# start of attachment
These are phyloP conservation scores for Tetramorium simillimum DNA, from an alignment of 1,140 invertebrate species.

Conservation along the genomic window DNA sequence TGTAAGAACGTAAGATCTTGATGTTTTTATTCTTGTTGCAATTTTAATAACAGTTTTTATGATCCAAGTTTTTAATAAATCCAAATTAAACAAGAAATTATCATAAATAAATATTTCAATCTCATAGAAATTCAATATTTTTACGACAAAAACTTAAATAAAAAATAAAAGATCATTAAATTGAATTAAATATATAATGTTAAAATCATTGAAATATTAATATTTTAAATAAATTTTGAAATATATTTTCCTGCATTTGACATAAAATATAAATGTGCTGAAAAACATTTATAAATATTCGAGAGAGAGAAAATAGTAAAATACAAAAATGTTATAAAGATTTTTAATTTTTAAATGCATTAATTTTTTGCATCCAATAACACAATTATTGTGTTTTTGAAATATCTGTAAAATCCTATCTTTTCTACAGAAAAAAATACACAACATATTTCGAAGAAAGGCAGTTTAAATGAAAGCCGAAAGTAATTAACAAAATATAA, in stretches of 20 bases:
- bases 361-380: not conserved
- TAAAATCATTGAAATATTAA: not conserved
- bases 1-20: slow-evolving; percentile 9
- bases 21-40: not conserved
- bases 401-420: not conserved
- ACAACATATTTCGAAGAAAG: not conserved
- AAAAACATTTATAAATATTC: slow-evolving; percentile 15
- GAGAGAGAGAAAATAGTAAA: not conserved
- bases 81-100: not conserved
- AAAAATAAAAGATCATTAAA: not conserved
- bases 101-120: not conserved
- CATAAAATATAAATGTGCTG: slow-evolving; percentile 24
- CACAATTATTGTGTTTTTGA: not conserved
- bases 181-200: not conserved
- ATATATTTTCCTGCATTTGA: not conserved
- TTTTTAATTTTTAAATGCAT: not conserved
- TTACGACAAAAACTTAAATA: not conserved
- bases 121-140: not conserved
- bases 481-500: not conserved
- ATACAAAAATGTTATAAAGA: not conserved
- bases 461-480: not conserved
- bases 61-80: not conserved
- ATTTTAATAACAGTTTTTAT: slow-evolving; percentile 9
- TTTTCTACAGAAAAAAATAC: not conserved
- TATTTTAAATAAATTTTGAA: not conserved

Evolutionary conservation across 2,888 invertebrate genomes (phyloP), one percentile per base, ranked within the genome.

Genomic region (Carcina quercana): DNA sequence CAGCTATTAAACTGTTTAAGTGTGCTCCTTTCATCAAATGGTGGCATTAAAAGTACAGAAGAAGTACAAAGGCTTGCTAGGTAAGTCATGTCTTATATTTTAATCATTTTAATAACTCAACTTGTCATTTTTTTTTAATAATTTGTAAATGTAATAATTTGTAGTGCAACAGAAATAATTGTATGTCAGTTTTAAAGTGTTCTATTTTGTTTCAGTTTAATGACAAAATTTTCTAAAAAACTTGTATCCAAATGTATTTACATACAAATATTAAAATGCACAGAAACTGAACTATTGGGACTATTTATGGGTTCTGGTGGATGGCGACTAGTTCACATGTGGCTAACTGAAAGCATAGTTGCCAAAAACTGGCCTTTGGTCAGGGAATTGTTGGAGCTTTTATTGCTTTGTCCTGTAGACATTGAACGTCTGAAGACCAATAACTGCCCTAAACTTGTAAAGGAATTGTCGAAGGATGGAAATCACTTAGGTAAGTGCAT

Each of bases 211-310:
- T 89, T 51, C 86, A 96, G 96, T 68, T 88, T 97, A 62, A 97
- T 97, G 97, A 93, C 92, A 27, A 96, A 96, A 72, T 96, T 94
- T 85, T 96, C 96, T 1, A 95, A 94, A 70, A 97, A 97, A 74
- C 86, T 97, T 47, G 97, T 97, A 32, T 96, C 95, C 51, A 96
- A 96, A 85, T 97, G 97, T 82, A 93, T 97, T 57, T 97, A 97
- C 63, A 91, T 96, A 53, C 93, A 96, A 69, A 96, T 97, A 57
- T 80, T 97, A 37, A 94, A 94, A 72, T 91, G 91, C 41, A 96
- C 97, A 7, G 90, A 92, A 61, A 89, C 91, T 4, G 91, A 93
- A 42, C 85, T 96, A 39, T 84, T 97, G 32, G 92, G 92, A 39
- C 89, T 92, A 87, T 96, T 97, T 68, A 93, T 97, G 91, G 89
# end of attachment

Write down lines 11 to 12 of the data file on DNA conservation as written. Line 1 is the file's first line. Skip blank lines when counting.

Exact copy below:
- bases 81-100: not conserved
- AAAAATAAAAGATCATTAAA: not conserved